Spain has taken formal direct control of Catalonia and fired the region’s defiant separatist government. The unprecedented action comes a day after lawmakers passed a declaration of independence for the prosperous northeastern region.
But there was no immediate sign if top Catalan officials were intending to obey or if they would resist the sacking and throw the region into further turmoil by prolonging a month-long stand-off with central authorities.
The move follows one of the most tumultuous days in the country’s recent history, as the national parliament in Madrid approved unprecedented constitutional measures to halt the secessionist drive by the regional parliament in Barcelona.
Spain made the takeover official by publishing special measures online early on Saturday in the country’s gazette.
Spanish Prime Minister Mariano Rajoy, who now replaces Catalan President Carles Puigdemont as the top decision-maker in the northeastern region, has also dissolved the regional parliament and called a new regional election to be held on December 21.
Still, it was not clear at all whether a new election would solve Spain’s problems with separatists in Catalonia. Polls suggest pro-independence parties would likely maintain their slim advantage in parliamentary seats but would not get more than 50% of the vote.
Mr Rajoy said the declaration of independence “not only goes against the law but is a criminal act”.
His comments were met late on Friday with jeers and whistles of disapproval in Barcelona, the main city in Catalonia, where thousands had gathered to toast the independence declaration.
Mr Puigdemont and the 12 members of the Catalan Cabinet now will no longer be paid and could be charged with usurping others’ functions if they refuse to obey.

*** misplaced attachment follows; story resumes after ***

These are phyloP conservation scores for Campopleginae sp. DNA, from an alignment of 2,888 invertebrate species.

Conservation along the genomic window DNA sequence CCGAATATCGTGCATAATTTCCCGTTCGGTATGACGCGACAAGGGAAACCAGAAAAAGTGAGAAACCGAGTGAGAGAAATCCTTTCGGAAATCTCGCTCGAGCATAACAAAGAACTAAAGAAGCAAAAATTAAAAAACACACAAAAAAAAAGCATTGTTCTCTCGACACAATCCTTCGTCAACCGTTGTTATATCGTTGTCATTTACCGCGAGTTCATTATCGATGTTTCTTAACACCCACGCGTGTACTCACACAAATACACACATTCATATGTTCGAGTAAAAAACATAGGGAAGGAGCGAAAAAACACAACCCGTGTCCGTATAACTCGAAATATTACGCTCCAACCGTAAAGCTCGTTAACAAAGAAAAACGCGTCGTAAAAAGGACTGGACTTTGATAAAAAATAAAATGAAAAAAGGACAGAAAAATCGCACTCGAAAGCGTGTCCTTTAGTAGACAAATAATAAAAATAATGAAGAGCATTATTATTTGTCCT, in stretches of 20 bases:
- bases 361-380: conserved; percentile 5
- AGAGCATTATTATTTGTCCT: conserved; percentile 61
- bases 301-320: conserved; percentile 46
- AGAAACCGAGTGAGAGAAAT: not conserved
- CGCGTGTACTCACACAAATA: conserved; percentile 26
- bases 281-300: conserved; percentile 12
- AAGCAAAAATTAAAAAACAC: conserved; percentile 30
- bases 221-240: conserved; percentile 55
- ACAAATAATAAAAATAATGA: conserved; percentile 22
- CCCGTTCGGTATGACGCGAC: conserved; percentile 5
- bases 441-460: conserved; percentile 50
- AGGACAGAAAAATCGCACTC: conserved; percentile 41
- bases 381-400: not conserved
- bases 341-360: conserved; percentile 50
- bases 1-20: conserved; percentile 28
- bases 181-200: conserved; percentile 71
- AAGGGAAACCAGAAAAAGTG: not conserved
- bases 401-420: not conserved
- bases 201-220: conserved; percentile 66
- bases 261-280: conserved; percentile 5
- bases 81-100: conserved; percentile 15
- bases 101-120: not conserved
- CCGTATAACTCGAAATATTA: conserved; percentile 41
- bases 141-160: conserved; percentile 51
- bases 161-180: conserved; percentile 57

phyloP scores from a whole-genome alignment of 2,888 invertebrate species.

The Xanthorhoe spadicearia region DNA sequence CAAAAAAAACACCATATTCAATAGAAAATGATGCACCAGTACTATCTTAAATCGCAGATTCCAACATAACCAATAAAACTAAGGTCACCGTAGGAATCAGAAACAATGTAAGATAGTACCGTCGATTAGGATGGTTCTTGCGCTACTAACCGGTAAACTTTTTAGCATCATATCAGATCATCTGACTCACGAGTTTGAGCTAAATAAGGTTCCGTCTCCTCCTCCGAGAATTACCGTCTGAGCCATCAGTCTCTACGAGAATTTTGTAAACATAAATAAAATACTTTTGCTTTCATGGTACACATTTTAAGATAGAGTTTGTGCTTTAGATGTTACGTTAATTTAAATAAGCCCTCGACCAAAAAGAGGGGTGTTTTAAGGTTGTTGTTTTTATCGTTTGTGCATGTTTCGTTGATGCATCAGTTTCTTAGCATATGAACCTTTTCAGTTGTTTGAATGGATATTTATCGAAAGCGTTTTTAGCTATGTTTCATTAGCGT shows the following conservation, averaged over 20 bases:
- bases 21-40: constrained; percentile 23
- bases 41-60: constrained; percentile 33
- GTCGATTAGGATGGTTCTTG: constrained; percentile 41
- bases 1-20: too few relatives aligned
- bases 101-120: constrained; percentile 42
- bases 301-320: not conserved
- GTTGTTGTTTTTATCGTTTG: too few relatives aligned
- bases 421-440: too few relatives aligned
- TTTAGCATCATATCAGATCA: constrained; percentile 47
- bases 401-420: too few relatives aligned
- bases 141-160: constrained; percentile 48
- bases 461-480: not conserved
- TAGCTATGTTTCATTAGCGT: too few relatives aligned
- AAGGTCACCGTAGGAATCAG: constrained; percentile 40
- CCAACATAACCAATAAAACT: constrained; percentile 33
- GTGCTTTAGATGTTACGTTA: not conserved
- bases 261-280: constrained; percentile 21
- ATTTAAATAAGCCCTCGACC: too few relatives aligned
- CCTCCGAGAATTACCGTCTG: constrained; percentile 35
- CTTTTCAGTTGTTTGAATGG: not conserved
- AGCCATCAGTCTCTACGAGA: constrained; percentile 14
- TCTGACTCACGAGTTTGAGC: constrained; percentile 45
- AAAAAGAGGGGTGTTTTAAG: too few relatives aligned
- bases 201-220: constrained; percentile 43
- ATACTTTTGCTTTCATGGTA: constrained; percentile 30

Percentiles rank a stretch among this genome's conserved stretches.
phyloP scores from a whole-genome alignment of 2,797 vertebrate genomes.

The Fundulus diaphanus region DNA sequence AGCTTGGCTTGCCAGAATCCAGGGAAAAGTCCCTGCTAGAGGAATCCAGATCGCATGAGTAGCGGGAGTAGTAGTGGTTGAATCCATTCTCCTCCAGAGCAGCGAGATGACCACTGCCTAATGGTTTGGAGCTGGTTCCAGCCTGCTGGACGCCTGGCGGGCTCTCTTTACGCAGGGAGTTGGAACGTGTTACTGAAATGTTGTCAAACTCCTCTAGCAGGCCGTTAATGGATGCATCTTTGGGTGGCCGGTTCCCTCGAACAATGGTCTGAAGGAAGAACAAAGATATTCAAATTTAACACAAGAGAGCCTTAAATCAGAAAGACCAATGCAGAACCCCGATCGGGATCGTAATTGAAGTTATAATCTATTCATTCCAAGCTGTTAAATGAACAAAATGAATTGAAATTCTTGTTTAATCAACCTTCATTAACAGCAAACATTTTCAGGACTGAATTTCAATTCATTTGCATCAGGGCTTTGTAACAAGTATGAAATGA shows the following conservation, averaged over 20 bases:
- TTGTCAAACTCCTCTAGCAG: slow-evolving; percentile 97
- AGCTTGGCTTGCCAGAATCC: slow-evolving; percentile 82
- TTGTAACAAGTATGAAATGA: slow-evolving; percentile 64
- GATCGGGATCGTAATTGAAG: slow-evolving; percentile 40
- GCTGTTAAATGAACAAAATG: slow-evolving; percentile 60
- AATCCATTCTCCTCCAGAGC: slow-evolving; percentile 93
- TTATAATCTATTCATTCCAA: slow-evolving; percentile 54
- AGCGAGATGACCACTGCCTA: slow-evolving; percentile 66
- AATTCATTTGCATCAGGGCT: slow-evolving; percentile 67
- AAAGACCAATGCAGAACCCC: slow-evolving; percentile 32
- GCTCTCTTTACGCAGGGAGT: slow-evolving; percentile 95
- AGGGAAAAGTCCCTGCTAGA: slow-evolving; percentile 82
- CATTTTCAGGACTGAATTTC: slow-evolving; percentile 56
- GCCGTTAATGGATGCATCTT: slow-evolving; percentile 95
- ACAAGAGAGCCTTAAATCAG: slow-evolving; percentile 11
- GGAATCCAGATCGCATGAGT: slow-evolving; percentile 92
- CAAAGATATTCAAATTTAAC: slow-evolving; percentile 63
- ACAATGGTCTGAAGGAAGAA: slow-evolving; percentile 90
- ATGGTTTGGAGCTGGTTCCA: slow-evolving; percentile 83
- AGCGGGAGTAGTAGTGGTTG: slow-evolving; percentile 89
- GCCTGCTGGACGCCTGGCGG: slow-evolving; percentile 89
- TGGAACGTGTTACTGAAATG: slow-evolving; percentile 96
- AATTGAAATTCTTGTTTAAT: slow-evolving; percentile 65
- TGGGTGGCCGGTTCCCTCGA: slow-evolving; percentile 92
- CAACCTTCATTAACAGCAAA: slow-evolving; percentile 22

There was no immediate sign they intended to comply with the orders. The Catalan Cabinet met on Friday but did not make any public appearances or offer statements following Mr Rajoy’s announcement of the planned government takeover. Spanish prosecutors say that top Catalan officials could face rebellion charges as soon as Monday.
Beyond any possible resistance from top Catalan officials, it is unclear how Mr Rajoy’s government in Madrid will be able to exert its control at lower levels of Catalonia’s vast regional administration.
Catalonia had secured the ability to govern itself in many areas, including education, health and policing, since democracy returned to Spain following the death of dictator General Francisco Franco in 1975.
Some among Catalonia’s roughly 200,000 civil servants have said they will refuse to obey orders from Madrid. They risk being punished or even fired under the special powers granted to central authorities by the nation’s Senate on Friday.
Vice president Soraya Saenz de Santamaria will be Mr Rajoy’s strongwoman in running Catalonia until December 21, when Catalans are expected to choose a new regional parliament. She will co-ordinate other ministries that take over functions of the region’s regional departments, including finances and security, and appoint officials to implement orders from Madrid.
In one of the first moves, Spain’s Interior Ministry published an order to demote Josep Lluis Trapero from his position as head of the regional Mossos d’Esquadra police in Catalonia. He will be allowed to remain as commissar.
Mr Trapero became a controversial figure as the public face of the police response in mid-August to deadly extremists’ attacks in and near Barcelona. He was praised for effectiveness but also criticised for coordination problems with other national police forces.
Spain’s National Court is also investigating him as part of a sedition probe related to the banned October 1 independence referendum, when the regional police were seen as acting passively – not aggressively – to halt the vote deemed illegal by a top Spanish court.
Mr Trapero’s boss, regional police director Pere Soler, said in a statement that he accepted his firing by central authorities in Madrid. Spain has taken direct control of Catalonia and sacked the region’s defiant separatist government by publishing special measures overnight in an official gazette online.
The move early on Saturday came after separatist Catalan lawmakers passed a declaration of independence on Friday.
Prime Minister Mariano Rajoy, who now replaces Catalan President Carles Puigdemont as the top decision-maker in the northeastern region, has dissolved the regional parliament and called a new regional election on December 21.
Mr Puigdemont and the 12 members of the Catalan Cabinet will no longer be paid and could be charged with usurping others’ functions if they refuse to obey. There was no immediate response from the top Catalan officials. Only the director of the Catalan regional police, who was also fired, issued a statement saying he would comply.